Monday Morning Quarterback Part I
By BOP Staff
July 2, 2012
It's much less impressive when you look at it that way. But when you've made the same movie this many times and you STILL cover your production budget opening weekend, you're the one laughing last. Still, if you've got anything to say about Tyler Perry Presents Tyler Perry's Madea's Witness Protection by Tyler Perry Starring Tyler Perry as Madea (still checking on that title, but that's what I was told), say it today. Because now that every African American woman over 40 has seen it, there should be no reason to discuss it again.
Edwin Davies: This is about right for Perry when he puts the fat suit on, since the Madea films in general perform better than his non-Madea ones (point of comparison: 's Good Deeds opened to only $15 million back in February), but considering that this is probably the broadest Madea film since 's Madea Goes To Jail, if only based on how easy the premise is to sum up in a single sentence, I would have expected it to perform a touch better. I also thought that the addition of Eugene Levy and Denise Richards as a couple (wait, what?) might draw in people beyond Perry's usual audience. In fact, there seem to be reports suggesting that this is the case. If so, this perhaps suggests that Perry's films are starting to see a very gradual case of diminishing returns as audiences get a bit bored of the same schtick. Still, his films cost hardly anything to make, and they all cover their budgets on opening weekend, so any decrease is unlikely to hurt him too badly, and the forthcoming Alex Cross suggests that he is preparing to move beyond just appearing in his own stuff, so he continues to be one of the savviest men in the industry.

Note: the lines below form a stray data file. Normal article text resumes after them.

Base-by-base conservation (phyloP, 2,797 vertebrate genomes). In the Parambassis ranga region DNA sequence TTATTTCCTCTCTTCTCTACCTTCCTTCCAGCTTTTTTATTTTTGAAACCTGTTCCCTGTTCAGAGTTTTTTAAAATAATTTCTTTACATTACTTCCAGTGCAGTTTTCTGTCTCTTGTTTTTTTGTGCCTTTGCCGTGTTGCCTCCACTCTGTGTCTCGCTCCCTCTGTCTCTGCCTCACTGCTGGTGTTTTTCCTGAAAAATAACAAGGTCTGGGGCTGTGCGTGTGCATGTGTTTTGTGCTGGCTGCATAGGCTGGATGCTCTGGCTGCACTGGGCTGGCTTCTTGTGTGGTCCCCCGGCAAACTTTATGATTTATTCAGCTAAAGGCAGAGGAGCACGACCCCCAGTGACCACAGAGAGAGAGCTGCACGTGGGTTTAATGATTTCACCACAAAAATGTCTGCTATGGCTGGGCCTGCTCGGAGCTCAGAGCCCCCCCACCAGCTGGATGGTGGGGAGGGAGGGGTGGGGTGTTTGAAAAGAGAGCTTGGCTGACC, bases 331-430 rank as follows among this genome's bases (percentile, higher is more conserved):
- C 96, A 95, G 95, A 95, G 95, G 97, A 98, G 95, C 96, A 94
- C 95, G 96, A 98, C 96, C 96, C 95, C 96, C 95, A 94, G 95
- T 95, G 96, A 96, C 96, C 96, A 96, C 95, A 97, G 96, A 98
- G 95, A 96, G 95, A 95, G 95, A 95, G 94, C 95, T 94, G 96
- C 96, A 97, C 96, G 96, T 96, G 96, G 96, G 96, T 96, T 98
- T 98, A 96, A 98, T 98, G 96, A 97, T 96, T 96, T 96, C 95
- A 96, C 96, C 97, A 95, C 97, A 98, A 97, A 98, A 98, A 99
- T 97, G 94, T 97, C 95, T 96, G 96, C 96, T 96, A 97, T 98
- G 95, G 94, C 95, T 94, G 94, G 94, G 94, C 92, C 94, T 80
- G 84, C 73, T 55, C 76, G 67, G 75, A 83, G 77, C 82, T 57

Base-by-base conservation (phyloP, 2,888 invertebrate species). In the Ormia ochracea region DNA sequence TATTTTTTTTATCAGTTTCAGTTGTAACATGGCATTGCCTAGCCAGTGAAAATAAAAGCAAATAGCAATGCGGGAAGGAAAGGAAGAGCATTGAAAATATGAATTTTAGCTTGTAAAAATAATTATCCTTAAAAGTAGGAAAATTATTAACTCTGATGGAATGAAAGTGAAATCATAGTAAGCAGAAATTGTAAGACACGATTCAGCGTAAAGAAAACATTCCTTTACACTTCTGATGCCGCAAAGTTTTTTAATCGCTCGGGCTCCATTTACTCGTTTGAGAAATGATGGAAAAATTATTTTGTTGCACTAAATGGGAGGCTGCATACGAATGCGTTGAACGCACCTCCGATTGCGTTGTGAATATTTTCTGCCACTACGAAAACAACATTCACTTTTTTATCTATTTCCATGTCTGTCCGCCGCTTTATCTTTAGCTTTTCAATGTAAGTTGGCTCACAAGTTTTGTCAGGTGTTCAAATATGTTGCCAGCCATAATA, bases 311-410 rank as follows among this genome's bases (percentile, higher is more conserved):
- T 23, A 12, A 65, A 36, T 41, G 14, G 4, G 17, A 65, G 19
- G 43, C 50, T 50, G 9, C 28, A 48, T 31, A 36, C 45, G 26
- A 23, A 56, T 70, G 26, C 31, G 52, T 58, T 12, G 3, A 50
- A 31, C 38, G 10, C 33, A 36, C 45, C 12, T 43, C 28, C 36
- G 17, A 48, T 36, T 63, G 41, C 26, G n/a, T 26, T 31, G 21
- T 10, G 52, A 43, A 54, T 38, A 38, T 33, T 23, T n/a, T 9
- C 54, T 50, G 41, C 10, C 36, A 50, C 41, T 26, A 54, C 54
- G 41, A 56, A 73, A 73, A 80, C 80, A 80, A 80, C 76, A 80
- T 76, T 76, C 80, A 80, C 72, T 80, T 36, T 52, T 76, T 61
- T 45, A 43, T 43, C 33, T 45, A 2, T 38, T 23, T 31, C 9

David Mumpower: This performance is right in line with my expectations. I also feel that we are being too critical of a $25.4 million debut. Yes, this is "only" the third strongest debut for a Madea movie behind Madea's Family Reunion ($30.3 million) and Madea Goes to Jail ($41.0 million). This is missing the forest for the trees a bit, though. These films are all critically reviled with 2011's Madea's Big Happy Family being the highest rated thus far at Rotten Tomatoes at only 38% fresh. There have also been a slew of them with four Madea movies released in six years. Saturation ostensibly should have set in by now yet it hasn't. This speaks volumes about how well Tyler Perry understands his fans and continues to deliver exactly what they want as consumers. If anything, I admire the fact that he managed to reinvent the franchise a bit with the Witness Protection concept. And with a budget of only $20 million, Perry has once again delivered a marketable product at a fraction of the cost of most $25 million openers. Hollywood execs should be paying him to consult on his secrets for frugal filmmaking that appeals to the masses.
Kim Hollis: Yes, it's right in line with expectations and as long as the Madea movies keep making money, Lionsgate will keep throwing money Tyler Perry's way so that he can make more of them. I'd like to say that it'd be nice to see him explore other opportunities, but I've seen the trailer for Alex Cross and...well, let's just say that Madea looks far, far preferable.